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A Talk with a Novelist: An Interview with Gabriel Brownstein

Interviewed by Stephen Pasqualina


Gabriel Brownstein is a critically acclaimed novelist and creative writing professor at St. Johnís University. He has authored two published works of fiction: a collection of short stories, The Curious Case of Benjamin Button, Apt. 3W (Norton) which earned him the PEN/Hemingway award in 2002, and a novel entitled The Man from Beyond, published in September 2005. He has been a lecturer in the Writing Program at SUNY Stony Brook and has written multiple essays and book reviews for The Boston Globe and The Village Voice.


SP: ††What, do you think, is the role of the novel in 21st century America?


GB:I do not know what the novel's role is generally, and its role when it comes to specific books and individual readers is infinite in its happy variety.A lot of people have written about the decline of the novel, but when I look at the world and I see how many, many things are in decline, I feel the novel's condition is relativelybenign. Consider the decline of political discourse, or of the Hollywood movie--in the quality, imaginativeness, and the number of people paying attention. We are living in some golden age of blogs and video games and real estate sales but none of these things seem to offer much in the way of consolation or introspection or even genuinely satisfying entertainment.


I really don't feel capable of speaking on the twenty-first century except to say that it's gotten off to a rotten start. I don't feel capable of speaking on the novel, except to say that without it my life would be barren and dull.


SP: How do you compare this generation of fiction writers to past generations of the 20th century?


GB:I think that fiction writers have been doing pretty well, in the U.S. and elsewhere. It's very difficult to compare contemporary writers with the writers who have come before them.Even in the 1920s, when the U.S. novel was really roaring along, a lot of readers took the position that it was in decline.And by the end of that decade, many of its greatest writers (Nella Larsen, Zora Neale Hurston) were about to be forgotten, and not too many years later, others who had seemed significant (Dos Passos, Fitzgerald) suffered deep declines in their reputations.But is Dos Passos better than Roth?Really?Hurston better than Morrison? I donít know. It's difficult often to see who is writing good work now, especially among young writers.The attention is doled out in ways that seems arbitrary; weak writers are hyped, good writers are ignored.But it has always been thus.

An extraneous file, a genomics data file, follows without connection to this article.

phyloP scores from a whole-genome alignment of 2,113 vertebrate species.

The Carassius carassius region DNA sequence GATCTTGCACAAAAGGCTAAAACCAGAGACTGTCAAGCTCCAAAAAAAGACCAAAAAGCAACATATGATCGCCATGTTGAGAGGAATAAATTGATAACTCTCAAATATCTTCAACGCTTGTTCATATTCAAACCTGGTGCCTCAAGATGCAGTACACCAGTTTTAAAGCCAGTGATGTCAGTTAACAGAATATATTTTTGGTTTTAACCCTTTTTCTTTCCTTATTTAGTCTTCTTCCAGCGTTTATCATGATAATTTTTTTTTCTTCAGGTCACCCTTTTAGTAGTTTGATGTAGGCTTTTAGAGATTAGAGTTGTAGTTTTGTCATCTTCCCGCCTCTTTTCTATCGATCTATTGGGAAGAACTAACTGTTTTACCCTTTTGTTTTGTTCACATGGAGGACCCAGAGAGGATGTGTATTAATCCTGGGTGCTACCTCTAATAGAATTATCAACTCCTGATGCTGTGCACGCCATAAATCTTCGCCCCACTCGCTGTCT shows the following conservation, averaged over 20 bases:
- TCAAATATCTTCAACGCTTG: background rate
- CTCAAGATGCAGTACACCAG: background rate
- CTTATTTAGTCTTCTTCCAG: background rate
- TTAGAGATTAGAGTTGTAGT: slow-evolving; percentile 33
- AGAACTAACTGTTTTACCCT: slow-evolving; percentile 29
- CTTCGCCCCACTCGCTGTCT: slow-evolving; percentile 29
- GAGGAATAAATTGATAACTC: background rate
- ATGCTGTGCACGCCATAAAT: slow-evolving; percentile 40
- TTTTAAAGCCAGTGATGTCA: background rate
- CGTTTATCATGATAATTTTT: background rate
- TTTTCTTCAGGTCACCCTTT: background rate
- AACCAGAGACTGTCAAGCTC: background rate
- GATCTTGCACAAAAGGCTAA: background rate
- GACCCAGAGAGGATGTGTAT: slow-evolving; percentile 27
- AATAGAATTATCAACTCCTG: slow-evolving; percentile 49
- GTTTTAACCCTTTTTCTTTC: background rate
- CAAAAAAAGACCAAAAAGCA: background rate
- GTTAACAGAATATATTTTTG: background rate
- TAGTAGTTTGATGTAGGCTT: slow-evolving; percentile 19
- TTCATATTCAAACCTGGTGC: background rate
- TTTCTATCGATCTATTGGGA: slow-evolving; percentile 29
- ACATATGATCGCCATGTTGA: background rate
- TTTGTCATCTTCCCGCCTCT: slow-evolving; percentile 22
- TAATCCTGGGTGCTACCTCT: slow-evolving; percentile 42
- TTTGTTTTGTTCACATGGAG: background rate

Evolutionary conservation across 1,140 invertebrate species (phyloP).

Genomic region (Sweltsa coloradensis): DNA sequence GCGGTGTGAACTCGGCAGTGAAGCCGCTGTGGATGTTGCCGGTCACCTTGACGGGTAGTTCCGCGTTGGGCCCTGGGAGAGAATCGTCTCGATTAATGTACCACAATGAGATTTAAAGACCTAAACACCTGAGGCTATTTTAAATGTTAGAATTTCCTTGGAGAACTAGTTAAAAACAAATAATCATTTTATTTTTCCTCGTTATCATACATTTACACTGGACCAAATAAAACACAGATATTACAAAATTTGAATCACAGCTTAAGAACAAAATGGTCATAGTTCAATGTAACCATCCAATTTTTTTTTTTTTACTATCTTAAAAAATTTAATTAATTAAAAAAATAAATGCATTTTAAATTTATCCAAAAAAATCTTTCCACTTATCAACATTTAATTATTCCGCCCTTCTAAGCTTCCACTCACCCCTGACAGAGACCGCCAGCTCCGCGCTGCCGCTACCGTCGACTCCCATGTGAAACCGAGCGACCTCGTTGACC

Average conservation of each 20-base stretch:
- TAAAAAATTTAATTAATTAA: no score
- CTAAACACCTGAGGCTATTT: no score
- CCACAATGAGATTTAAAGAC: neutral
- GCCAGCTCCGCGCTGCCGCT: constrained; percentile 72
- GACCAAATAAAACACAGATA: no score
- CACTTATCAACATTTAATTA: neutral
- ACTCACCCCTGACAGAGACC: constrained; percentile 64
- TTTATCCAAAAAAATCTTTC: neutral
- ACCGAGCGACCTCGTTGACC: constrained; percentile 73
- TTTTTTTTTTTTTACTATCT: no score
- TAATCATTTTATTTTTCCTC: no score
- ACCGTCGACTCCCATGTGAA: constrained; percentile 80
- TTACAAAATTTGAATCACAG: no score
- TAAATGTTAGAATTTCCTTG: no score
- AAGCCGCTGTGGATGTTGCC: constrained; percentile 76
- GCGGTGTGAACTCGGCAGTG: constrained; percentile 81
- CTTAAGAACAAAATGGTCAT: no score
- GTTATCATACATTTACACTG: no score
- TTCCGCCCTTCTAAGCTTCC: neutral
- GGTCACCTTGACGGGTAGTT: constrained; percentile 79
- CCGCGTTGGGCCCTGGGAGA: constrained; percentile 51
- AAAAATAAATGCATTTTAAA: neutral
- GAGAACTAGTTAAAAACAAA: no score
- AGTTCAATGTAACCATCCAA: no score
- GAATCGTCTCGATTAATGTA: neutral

I'm not saying that novel writing is as good as it has ever been.The novel is now a marginal art form, and it used to be at the center of the culture, or so I am told.But I think writers are, for the most part, holding up their end of the bargain.


SP: How do you measure the success of a novel?


GB: This is impossible to answer in any simple way.


Surely, a novel can be successful aesthetically, can be aesthetically brilliant and superb without ever finding a publisher. Surely, this happens all the time. I know of at least one brilliant short story by an acquaintance who is a gifted but largely unknown and that story has never been published, and I don't think my gifted friend even wants to publish it.He showed it to a bunch of his friends in a writers' group--this was many years ago--many of the writers in that group have since become published and successful writers.We all agreed that this story was a total, absolute knock-out.We were all in awe.And I love, love, love this story and will remember it all my days.But is it successful?Certainly it did not meet its writer's ambition, and that ambition was to reach readers beyond his group of friends.I think finding a reader marks the completion of a work, that a work will always be incomplete until it finds a reader--a stranger--who enjoys the book and thereby makes it whole.


SP: A literary critic (Iíll find her name) said recently that postmodernart is in a state of exhaustion. Do you feel that the novel and otherart forms are at this said state?


GB:There are a few ways to answer this question.The first is to say that a lot of really excellent work being published right now has a lot of characteristics associated with postmodernism.Lorrie Moore's recent stories--which are some of my favorite stories being written--have characteristics that could get called postmodern.And there's a wonderful writer named Linh Dinh I just discovered whose poetical fables could probably merit the tag. And I read an excellent, really fun and super smart novel by my friend Matthew Sharpe--it's called Jamestown, it's coming out in the spring--and he's pretty postmodern, too. And the list could go on.


The second way to answer the question might be to cite Donald Barthelme.Barthelme, when asked a similar question in 1985, said that aesthetic and philosophical movements are constantly being reinvented and that they may or may not go out of style, but they don't become obsolete. And this is important to remember in the case of postmodernism, because even work now that is powerful and would be hard to categorize in any way as postmodern--for instance, Marilyn Robinson's Gilead, one of my favorite novels of the last several years--such work takes strength if not in the writer's mind than certainly in this reader's mind from its refusal to engage in postmodern hijinx.So the work of the postmodernists is there even when
itís absent.††